Instead, after a couple of hours of waiting, we backed into the dock and took on a load of cantaloupes. Neither of us liked cantaloupe, but the consignee back near Chicago apparently did, because he wanted 'em there in less than two days. "He's particular, too," the o-o said. "We've gotta go weigh this load." So off we went, west and south to the Wheeler Ridge truck stop and its Cat Certified Scale, a one-way drive of, as I recall, 19 miles. The weighing went fast, but that was 38 non-paid miles and more than an hour out of the way. Well, at least we ate supper.
Oh, for an on-board scale, I moaned, and still would. If ever there were a piece of equipment that made sense, it's a scale plumbed into a tractor and trailer's suspensions. Use one with guaranteed accuracy and its readings should be enough to satisfy any reasonable customer - not that they all are, but on this day we would've had a really good idea right at the loading dock that the load was as prescribed, then could've gotten a certified scale ticket later, along our eastward route. Weighing on the spot also takes the guesswork out of distributing the load on the axles, because you know right away when one of the tandems or the steer axle is overloaded.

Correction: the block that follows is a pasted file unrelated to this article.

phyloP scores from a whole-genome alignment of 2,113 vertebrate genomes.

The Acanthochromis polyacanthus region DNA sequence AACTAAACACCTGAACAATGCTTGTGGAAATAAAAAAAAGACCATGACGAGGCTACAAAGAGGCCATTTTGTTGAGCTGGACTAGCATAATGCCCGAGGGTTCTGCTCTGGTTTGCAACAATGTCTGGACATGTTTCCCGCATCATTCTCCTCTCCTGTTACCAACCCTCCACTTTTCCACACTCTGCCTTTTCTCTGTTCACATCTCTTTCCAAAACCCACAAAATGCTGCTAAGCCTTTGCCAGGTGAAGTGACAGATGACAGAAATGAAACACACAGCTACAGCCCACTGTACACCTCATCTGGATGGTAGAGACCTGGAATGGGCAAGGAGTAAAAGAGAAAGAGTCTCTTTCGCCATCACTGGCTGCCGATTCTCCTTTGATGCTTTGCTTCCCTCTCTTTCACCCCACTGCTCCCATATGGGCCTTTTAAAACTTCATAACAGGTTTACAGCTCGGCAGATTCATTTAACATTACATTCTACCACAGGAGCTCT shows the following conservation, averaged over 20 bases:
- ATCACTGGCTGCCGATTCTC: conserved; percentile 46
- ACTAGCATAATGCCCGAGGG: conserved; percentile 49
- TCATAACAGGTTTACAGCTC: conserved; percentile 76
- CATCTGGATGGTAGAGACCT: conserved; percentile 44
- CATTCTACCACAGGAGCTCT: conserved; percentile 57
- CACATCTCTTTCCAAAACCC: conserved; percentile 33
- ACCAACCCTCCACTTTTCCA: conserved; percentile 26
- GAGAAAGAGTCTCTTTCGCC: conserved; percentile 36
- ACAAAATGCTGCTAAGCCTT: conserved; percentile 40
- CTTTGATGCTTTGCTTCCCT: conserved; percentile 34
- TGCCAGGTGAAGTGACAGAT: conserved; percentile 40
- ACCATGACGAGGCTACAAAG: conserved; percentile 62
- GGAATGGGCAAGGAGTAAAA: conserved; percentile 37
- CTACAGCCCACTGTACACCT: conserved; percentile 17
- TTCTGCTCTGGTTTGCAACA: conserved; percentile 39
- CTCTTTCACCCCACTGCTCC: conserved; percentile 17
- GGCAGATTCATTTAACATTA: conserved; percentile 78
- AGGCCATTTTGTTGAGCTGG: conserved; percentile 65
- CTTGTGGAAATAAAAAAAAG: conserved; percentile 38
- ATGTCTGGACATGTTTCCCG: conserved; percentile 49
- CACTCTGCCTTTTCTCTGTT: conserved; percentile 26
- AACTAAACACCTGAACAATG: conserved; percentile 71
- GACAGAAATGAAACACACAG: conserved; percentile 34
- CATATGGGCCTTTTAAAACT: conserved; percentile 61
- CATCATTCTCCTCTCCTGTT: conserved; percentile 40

True, there are other ways to do it. For instance, with an air gauge plumbed into the tractor's air-bag tandem, a driver gets to know how many psi appear on the gauge when the tandem's loaded close to 34,000 pounds. And with a certain fifth wheel setting and the load's total declared weight (assuming it's accurate), he or she can guesstimate how much is on the steer axle and the trailer's tandem. It's easier if the trailer has a spread tandem, because with the usual 10-foot, 1-inch distance between axles, each can gross 20,000 pounds, lessening the probability of the trailer's axles being overloaded.